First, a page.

When asked her views about a proposed recommendation supporting “the traditional right of private employers and property owners to exclude from the workplace and their property persons who are carrying firearms or other weapons,” she declined, citing that she was “not terribly familiar” with the issues involved. Mathis stated she was “looking forward to a robust debate” on the issue before the House of Delegates.
Young Lawyers Division
The ABA Young Lawyers Division Assembly will meet Saturday morning to discuss a resolution recommending a change to the Rules of Procedure for the ABA House of Delegates by heightening the margin for passage of ABA resolutions relating to “social policy.” If the resolution passes, the Young Lawyers Division will offer the recommendation before the House of Delegates at the ABA Annual Meeting in August.
The report accompanying Resolution 07-M-1YL suggests that “the ABA’s role as an advocate may be a cause of a decline in membership or membership market share.” The report urges a 60% “super majority” be attained before adopting a main motion.
Some revelations of the Young Lawyers Division report:
- In the last fifteen years, the percentage of licensed lawyers who are members of the ABA has declined from 50% to 37%. (The total ABA membership numbers include law students.) In the last thirty years, the percentage of lawyers who are ABA members has declined twenty percentage points.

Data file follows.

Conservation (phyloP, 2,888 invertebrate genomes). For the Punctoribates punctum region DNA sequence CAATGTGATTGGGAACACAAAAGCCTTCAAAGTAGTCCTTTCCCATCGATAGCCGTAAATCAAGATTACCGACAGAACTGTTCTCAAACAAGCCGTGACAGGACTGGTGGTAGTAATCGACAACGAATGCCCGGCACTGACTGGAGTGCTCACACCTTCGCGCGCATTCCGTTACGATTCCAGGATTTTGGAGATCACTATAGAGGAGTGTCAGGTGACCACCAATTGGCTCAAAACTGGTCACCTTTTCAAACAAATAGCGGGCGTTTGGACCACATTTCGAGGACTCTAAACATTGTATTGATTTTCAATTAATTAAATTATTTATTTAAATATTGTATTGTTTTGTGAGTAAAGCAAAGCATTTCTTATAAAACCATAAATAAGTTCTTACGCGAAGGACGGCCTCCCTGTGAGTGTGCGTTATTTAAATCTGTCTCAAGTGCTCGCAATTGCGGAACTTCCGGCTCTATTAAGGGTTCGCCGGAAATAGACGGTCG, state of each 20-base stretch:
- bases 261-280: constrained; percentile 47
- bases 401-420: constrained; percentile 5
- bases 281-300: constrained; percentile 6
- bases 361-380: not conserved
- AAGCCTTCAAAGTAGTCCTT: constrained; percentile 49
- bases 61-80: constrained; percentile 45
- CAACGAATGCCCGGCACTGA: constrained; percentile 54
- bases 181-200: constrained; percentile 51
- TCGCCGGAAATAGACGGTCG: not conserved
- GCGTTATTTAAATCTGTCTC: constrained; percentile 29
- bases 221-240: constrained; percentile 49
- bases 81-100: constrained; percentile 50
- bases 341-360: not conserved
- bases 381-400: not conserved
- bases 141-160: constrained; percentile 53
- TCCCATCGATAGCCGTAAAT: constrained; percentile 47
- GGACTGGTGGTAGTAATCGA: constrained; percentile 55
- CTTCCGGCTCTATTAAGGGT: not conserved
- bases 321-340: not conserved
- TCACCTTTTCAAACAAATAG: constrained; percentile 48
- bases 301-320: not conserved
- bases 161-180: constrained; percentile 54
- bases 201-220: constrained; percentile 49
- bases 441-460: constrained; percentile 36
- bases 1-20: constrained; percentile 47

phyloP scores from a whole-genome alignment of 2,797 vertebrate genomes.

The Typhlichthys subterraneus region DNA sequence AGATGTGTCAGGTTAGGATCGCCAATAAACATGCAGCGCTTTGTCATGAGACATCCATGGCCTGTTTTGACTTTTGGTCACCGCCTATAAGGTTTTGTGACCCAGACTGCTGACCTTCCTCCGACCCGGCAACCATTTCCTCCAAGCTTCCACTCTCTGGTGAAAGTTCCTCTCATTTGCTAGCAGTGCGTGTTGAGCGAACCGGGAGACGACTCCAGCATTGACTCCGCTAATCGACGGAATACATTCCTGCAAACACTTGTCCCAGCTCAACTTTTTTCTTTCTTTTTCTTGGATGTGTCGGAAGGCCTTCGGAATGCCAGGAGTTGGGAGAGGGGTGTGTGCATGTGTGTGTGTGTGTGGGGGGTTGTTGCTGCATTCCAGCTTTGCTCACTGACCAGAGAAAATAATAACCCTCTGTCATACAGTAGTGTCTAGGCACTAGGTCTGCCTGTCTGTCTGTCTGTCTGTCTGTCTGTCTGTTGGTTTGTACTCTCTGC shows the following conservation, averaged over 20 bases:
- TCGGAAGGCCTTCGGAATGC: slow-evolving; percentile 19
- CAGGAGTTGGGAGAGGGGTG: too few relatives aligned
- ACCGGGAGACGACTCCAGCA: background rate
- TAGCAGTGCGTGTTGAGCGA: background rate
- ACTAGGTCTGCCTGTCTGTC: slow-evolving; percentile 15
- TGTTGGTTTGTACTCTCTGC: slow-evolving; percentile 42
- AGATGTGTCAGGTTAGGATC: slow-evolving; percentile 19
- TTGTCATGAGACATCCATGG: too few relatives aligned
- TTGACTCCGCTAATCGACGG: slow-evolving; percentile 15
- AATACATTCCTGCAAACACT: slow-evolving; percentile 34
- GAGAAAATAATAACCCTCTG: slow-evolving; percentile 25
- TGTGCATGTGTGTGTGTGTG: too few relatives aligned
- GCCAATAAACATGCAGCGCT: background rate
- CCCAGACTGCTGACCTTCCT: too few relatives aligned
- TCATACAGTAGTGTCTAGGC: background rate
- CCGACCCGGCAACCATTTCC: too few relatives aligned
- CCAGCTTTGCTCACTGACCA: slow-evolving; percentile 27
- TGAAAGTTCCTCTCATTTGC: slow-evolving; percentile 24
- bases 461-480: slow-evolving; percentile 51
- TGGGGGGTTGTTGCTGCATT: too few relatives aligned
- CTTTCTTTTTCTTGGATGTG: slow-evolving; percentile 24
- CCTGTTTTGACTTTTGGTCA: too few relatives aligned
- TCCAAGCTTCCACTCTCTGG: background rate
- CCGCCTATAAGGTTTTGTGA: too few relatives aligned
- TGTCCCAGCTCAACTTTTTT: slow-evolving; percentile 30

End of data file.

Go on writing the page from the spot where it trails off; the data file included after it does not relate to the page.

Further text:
- The 2006 ABA-conducted “Pulse of the Profession” report revealed that “many lawyers are leery of the ABA’s involvement in advocacy and policy.” Lawyers prefer that the ABA play “an educational role rather than an advocacy role.”
- Furthermore, in this same “Pulse of the Profession” report, many lawyers contend that “the ABA is not that available or relevant to them, or is not truly representative of all lawyers.”
- The “Pulse” report notes: “Lawyers also recognize and appreciate that the ABA represents lawyer with divergent views. In light of this, lawyers say that, rather than taking political stands on issues that divide the profession, the ABA should work to unite the profession by focusing on things that lawyers have in common. These include addressing many of the trends... such as work/life balance and access to justice.”